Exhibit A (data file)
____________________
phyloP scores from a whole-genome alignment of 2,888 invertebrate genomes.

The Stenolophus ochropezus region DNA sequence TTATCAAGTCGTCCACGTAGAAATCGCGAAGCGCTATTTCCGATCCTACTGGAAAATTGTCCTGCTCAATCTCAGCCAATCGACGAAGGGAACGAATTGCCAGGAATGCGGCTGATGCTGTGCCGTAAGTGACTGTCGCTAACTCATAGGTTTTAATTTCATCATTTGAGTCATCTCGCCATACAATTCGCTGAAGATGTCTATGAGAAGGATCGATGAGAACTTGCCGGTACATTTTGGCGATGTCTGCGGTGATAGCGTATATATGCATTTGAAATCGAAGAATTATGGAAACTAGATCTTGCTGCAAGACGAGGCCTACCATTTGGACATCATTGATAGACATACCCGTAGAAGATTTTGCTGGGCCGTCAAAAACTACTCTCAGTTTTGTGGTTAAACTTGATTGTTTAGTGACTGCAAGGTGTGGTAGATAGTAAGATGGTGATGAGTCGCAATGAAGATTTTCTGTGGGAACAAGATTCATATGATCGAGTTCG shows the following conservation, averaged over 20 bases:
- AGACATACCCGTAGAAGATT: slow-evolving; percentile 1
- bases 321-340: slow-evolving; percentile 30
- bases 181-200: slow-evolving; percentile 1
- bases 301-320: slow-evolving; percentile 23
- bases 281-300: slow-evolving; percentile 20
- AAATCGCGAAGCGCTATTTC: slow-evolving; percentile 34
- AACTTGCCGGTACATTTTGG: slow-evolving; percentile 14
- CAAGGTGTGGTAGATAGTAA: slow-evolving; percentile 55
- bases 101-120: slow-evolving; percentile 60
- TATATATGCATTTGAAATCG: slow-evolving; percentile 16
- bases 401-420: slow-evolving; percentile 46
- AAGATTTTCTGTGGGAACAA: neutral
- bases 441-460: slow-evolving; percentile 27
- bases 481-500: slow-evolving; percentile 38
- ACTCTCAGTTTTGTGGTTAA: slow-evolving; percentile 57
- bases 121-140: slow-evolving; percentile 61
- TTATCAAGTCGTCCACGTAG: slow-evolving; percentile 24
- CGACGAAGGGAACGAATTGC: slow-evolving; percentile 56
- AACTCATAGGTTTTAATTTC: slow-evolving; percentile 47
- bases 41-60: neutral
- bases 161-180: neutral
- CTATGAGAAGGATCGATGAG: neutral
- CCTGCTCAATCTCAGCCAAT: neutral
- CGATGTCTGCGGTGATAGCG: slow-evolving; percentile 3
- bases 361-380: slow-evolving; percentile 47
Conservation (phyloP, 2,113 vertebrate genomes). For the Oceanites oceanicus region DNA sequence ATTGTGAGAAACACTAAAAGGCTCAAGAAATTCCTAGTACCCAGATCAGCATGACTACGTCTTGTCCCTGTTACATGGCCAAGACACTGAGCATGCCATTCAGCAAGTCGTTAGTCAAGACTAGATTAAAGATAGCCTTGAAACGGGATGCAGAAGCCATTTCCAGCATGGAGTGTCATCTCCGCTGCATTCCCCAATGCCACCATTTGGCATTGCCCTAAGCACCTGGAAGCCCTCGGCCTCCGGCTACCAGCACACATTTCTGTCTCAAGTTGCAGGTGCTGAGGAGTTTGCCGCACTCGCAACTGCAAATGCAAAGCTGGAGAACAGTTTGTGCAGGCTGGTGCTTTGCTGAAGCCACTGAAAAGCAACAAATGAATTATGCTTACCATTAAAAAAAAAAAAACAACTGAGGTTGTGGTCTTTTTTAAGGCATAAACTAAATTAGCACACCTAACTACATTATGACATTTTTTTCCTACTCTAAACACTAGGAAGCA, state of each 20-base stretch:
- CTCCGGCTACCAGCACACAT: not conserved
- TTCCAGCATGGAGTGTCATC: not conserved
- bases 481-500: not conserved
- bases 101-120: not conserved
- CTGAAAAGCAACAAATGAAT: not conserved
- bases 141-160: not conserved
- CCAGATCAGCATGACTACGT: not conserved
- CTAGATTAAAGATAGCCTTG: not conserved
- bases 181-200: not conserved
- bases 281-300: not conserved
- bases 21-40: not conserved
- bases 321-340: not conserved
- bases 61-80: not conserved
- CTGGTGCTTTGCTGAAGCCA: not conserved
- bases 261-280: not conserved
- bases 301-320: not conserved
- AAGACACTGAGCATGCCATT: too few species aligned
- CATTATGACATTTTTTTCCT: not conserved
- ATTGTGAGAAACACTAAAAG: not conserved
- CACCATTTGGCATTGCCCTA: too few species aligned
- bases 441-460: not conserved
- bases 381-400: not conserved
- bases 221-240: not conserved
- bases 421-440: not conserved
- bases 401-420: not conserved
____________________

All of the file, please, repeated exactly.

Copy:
phyloP scores from a whole-genome alignment of 2,888 invertebrate genomes.

The Stenolophus ochropezus region DNA sequence TTATCAAGTCGTCCACGTAGAAATCGCGAAGCGCTATTTCCGATCCTACTGGAAAATTGTCCTGCTCAATCTCAGCCAATCGACGAAGGGAACGAATTGCCAGGAATGCGGCTGATGCTGTGCCGTAAGTGACTGTCGCTAACTCATAGGTTTTAATTTCATCATTTGAGTCATCTCGCCATACAATTCGCTGAAGATGTCTATGAGAAGGATCGATGAGAACTTGCCGGTACATTTTGGCGATGTCTGCGGTGATAGCGTATATATGCATTTGAAATCGAAGAATTATGGAAACTAGATCTTGCTGCAAGACGAGGCCTACCATTTGGACATCATTGATAGACATACCCGTAGAAGATTTTGCTGGGCCGTCAAAAACTACTCTCAGTTTTGTGGTTAAACTTGATTGTTTAGTGACTGCAAGGTGTGGTAGATAGTAAGATGGTGATGAGTCGCAATGAAGATTTTCTGTGGGAACAAGATTCATATGATCGAGTTCG shows the following conservation, averaged over 20 bases:
- AGACATACCCGTAGAAGATT: slow-evolving; percentile 1
- bases 321-340: slow-evolving; percentile 30
- bases 181-200: slow-evolving; percentile 1
- bases 301-320: slow-evolving; percentile 23
- bases 281-300: slow-evolving; percentile 20
- AAATCGCGAAGCGCTATTTC: slow-evolving; percentile 34
- AACTTGCCGGTACATTTTGG: slow-evolving; percentile 14
- CAAGGTGTGGTAGATAGTAA: slow-evolving; percentile 55
- bases 101-120: slow-evolving; percentile 60
- TATATATGCATTTGAAATCG: slow-evolving; percentile 16
- bases 401-420: slow-evolving; percentile 46
- AAGATTTTCTGTGGGAACAA: neutral
- bases 441-460: slow-evolving; percentile 27
- bases 481-500: slow-evolving; percentile 38
- ACTCTCAGTTTTGTGGTTAA: slow-evolving; percentile 57
- bases 121-140: slow-evolving; percentile 61
- TTATCAAGTCGTCCACGTAG: slow-evolving; percentile 24
- CGACGAAGGGAACGAATTGC: slow-evolving; percentile 56
- AACTCATAGGTTTTAATTTC: slow-evolving; percentile 47
- bases 41-60: neutral
- bases 161-180: neutral
- CTATGAGAAGGATCGATGAG: neutral
- CCTGCTCAATCTCAGCCAAT: neutral
- CGATGTCTGCGGTGATAGCG: slow-evolving; percentile 3
- bases 361-380: slow-evolving; percentile 47
Conservation (phyloP, 2,113 vertebrate genomes). For the Oceanites oceanicus region DNA sequence ATTGTGAGAAACACTAAAAGGCTCAAGAAATTCCTAGTACCCAGATCAGCATGACTACGTCTTGTCCCTGTTACATGGCCAAGACACTGAGCATGCCATTCAGCAAGTCGTTAGTCAAGACTAGATTAAAGATAGCCTTGAAACGGGATGCAGAAGCCATTTCCAGCATGGAGTGTCATCTCCGCTGCATTCCCCAATGCCACCATTTGGCATTGCCCTAAGCACCTGGAAGCCCTCGGCCTCCGGCTACCAGCACACATTTCTGTCTCAAGTTGCAGGTGCTGAGGAGTTTGCCGCACTCGCAACTGCAAATGCAAAGCTGGAGAACAGTTTGTGCAGGCTGGTGCTTTGCTGAAGCCACTGAAAAGCAACAAATGAATTATGCTTACCATTAAAAAAAAAAAAACAACTGAGGTTGTGGTCTTTTTTAAGGCATAAACTAAATTAGCACACCTAACTACATTATGACATTTTTTTCCTACTCTAAACACTAGGAAGCA, state of each 20-base stretch:
- CTCCGGCTACCAGCACACAT: not conserved
- TTCCAGCATGGAGTGTCATC: not conserved
- bases 481-500: not conserved
- bases 101-120: not conserved
- CTGAAAAGCAACAAATGAAT: not conserved
- bases 141-160: not conserved
- CCAGATCAGCATGACTACGT: not conserved
- CTAGATTAAAGATAGCCTTG: not conserved
- bases 181-200: not conserved
- bases 281-300: not conserved
- bases 21-40: not conserved
- bases 321-340: not conserved
- bases 61-80: not conserved
- CTGGTGCTTTGCTGAAGCCA: not conserved
- bases 261-280: not conserved
- bases 301-320: not conserved
- AAGACACTGAGCATGCCATT: too few species aligned
- CATTATGACATTTTTTTCCT: not conserved
- ATTGTGAGAAACACTAAAAG: not conserved
- CACCATTTGGCATTGCCCTA: too few species aligned
- bases 441-460: not conserved
- bases 381-400: not conserved
- bases 221-240: not conserved
- bases 421-440: not conserved
- bases 401-420: not conserved